When does a business truly gain from promotions?
First let’s clarify the definition for this post:
A promotion is a stated period of time in which a certain product mix is sold for reduced prices.
Thus, reducing prices to get rid of unsold inventory is not a promotion. A promotion requires a clear date where the prices are going back to their original level.
The end-date of a promotion puts a pressure on the customer to buy now and buy more. However, that pressure also pushes the customer to wait for promotions and refrain from buying after the promotion. This is what makes promotions different from price wars.
There are four reasons for using promotions:
- Introduction of new products, where the intent is gaining as many first customers as possible hoping that they will become regular customers. Sometimes this kind of promotions makes sense.
- Fixing a state of lower than expected sales or against a marketing campaign of a competitor. The objective is selling high volume. This is a key cause for going into the vicious cycle where the vast majority of the sales are in reduced prices.
- Retailers and distribution channels use promotions to bring customers into the store, where they buy additional items. The problem here is that all the direct competitors use this scheme and by this vastly reduces the added-value.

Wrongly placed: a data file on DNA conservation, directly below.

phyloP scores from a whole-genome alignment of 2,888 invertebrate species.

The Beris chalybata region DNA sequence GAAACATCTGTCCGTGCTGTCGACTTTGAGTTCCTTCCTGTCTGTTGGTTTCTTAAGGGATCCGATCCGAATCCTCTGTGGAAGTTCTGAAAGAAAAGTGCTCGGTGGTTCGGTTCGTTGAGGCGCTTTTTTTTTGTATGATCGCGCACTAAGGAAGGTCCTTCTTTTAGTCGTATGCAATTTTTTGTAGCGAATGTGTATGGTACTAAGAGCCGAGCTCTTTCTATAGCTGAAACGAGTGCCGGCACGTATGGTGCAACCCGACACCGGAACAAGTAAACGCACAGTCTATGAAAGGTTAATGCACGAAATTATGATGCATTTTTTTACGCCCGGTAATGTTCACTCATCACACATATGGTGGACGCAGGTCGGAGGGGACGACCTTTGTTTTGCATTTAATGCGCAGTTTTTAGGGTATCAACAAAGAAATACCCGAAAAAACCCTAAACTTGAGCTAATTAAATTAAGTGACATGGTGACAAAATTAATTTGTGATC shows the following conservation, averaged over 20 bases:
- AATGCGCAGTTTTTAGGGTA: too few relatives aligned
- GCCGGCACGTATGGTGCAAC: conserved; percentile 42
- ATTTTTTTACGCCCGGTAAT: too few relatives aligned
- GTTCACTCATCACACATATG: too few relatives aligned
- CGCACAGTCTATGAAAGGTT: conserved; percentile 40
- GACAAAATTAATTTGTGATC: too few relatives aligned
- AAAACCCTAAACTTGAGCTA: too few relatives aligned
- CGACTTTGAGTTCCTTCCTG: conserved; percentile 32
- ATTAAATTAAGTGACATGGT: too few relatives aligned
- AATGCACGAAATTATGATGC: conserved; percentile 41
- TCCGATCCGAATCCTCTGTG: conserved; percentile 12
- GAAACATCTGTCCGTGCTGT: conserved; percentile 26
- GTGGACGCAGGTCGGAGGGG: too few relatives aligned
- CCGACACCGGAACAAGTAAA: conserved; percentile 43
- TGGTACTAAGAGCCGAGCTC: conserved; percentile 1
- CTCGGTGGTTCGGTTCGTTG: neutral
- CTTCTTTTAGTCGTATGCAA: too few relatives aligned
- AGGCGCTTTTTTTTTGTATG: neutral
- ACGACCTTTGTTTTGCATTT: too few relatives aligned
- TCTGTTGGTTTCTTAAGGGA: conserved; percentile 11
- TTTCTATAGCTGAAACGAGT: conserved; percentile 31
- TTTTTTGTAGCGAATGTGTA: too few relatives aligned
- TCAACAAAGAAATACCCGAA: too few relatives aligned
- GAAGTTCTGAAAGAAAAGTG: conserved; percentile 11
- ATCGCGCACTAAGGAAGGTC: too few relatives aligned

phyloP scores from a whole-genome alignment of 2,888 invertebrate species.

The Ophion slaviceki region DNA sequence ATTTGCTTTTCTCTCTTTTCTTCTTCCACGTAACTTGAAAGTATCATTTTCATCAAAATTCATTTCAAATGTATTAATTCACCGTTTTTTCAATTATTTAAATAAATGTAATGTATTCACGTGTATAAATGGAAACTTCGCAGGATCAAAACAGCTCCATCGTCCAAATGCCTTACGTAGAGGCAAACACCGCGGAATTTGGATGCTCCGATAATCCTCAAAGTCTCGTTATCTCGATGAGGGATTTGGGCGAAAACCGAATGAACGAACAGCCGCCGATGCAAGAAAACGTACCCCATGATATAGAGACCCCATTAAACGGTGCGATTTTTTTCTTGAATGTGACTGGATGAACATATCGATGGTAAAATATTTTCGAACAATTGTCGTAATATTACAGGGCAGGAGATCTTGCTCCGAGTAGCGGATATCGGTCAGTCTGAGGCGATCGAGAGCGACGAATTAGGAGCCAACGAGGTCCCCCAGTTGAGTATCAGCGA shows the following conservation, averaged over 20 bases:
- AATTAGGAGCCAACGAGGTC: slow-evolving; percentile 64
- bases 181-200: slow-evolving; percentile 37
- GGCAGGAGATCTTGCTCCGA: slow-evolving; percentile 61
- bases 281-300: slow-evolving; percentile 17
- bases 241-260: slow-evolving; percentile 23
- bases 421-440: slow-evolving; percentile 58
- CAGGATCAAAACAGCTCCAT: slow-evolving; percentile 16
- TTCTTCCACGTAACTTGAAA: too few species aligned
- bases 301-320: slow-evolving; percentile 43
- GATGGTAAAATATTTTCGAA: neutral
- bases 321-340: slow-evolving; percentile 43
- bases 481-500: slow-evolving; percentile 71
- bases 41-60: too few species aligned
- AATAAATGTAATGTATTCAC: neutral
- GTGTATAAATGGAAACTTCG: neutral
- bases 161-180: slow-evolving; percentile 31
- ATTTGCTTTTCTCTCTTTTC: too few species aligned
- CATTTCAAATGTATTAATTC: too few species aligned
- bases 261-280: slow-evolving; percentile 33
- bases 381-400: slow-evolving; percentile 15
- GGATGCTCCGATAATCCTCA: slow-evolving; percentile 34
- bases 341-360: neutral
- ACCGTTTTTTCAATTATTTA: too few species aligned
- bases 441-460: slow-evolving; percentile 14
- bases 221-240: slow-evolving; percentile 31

- Being forced by a distribution channel to participate in their ongoing promotions. The distribution channels are the Gorilla dictating the business rules. Their poor suppliers need to find good-enough ways to live under that tyranny or rebel against it.
There are four different negative branches to promotions, without considering the relationships within the supply chain.
- The total T might go down because the increase in volume does not cover the reduced T per product-unit.
- The capacity of at least one resource is exhausted because of the sudden increased volume, causing loss of sales, usually of other products sold at premium price. Promotions cause a peak of load that often turns the weakest-link into a temporary constraint, cost goes up because of overtime and quality problems, and everybody in the organization feels the waves of that peak.
- The lower prices steal sales of other products that are sold at premium price!
- A critical effect is the reduction of sales after the promotion.
The result of the above is high probability that the promotion causes a loss rather than profit, most of the potential damage is currently unknown. In TOC terms the loss is expressed by:
Delta(T) – Delta(OE) < 0.
So, the first mission when a proposal for a promotion is on the table is to assess the true impact of the negative effects relative to the positive of selling higher volume of items. The biggest mistake is to consider Revenues instead of Throughput. Reducing prices reduces T-per-unit much more than revenue-per-unit. Then, extra costs have to be included in the analysis.
The main difficulty to calculate the net impact of a promotion on the bottom line is to assess the demand during the promotion and also after the promotion!
Building two what-if scenarios, the reasonable pessimistic and the reasonable optimistic, is a tool to check the full impact of the negatives and guide the required actions.